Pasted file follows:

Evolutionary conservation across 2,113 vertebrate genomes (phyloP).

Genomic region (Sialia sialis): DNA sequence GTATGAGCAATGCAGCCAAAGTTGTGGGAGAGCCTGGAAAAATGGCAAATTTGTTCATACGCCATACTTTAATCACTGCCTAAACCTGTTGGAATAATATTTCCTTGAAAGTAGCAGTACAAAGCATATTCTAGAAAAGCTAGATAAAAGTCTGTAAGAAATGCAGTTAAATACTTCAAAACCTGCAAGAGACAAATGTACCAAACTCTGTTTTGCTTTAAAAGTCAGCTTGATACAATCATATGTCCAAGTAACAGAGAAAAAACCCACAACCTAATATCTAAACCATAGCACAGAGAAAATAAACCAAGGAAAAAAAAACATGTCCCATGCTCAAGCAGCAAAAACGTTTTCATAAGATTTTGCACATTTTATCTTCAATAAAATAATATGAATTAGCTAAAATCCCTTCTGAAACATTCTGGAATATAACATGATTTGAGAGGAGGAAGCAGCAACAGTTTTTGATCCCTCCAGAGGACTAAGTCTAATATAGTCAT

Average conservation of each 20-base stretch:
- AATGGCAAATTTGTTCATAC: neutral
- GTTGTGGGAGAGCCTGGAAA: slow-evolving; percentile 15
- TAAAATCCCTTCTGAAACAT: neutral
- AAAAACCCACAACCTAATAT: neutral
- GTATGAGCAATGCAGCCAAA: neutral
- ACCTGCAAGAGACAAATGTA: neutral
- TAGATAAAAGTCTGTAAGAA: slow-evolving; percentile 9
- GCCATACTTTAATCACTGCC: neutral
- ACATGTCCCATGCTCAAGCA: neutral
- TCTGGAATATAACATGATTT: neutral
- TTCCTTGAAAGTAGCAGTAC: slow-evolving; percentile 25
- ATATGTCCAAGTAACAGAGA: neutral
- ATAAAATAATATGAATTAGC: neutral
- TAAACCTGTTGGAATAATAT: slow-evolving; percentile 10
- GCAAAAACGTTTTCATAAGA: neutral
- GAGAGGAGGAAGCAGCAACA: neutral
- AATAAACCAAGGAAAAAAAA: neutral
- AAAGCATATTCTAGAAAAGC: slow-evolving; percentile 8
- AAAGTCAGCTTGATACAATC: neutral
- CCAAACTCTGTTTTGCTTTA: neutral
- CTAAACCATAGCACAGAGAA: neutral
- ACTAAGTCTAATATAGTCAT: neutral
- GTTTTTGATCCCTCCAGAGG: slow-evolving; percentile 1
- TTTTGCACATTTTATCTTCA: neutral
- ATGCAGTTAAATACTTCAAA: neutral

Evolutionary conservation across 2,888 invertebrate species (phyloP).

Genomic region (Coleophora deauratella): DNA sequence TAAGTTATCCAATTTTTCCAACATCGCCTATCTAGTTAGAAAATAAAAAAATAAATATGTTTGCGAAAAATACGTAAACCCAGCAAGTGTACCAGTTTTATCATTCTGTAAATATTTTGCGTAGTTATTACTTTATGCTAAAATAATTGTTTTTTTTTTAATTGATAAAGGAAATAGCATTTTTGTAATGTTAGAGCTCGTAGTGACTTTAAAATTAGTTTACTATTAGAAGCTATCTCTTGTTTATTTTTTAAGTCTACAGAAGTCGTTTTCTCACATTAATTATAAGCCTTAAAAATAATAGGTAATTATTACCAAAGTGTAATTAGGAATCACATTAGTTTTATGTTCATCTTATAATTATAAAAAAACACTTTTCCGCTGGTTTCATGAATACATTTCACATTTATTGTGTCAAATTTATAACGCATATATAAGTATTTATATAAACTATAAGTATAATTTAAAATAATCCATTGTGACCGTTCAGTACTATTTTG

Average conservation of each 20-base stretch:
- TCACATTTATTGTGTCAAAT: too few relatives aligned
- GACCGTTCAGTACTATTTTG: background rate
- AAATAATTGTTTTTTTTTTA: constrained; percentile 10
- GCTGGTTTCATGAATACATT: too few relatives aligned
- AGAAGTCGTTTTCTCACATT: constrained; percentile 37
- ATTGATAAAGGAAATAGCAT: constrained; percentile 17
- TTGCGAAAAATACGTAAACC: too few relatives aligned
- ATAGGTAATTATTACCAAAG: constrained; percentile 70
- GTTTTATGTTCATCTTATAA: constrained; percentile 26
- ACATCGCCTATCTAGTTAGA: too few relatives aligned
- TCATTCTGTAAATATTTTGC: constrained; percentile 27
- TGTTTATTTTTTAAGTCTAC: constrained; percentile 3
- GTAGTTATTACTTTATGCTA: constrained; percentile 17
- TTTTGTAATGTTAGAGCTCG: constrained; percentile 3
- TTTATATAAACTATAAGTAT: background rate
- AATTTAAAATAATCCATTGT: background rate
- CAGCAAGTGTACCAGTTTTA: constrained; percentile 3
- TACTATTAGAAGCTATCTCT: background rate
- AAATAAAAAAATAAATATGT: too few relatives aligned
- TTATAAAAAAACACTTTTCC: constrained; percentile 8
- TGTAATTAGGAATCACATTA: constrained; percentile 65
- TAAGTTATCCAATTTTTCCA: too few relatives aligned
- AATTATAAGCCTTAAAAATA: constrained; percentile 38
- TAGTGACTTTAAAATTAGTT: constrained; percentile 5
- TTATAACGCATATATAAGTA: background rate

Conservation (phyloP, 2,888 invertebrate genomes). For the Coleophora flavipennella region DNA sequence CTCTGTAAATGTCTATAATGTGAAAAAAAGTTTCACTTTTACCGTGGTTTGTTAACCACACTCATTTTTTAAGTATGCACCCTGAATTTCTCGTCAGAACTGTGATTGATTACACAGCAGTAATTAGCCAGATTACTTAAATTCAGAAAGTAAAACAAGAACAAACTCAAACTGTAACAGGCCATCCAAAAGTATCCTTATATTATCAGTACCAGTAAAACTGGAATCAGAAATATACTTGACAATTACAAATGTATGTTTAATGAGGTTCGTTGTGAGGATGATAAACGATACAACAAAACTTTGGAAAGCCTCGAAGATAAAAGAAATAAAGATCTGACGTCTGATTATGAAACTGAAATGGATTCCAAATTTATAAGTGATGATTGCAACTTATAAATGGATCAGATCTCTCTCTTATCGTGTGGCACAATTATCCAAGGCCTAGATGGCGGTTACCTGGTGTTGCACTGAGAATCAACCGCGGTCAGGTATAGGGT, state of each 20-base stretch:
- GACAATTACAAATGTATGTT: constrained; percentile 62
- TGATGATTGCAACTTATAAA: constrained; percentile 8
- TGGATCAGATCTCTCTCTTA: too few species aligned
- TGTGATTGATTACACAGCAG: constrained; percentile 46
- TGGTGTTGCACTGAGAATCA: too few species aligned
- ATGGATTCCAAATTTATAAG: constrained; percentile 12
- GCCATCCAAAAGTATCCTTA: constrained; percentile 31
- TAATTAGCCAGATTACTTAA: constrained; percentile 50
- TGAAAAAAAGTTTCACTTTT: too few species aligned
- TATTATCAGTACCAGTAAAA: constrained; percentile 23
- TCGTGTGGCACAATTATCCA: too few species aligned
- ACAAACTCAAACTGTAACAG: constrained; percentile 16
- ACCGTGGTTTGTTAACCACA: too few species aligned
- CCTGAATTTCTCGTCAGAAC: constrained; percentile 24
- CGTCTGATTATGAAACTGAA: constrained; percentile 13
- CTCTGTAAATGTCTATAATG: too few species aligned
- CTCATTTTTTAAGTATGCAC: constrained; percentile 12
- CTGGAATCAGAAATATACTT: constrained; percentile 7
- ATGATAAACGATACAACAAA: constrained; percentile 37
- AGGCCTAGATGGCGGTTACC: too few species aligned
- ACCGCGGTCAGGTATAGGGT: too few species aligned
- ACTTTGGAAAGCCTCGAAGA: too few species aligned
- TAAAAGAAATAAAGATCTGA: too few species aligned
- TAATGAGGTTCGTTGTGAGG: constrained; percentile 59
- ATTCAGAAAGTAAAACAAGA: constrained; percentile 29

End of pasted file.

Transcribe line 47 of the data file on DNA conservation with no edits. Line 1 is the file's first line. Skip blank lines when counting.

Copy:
- AATTTAAAATAATCCATTGT: background rate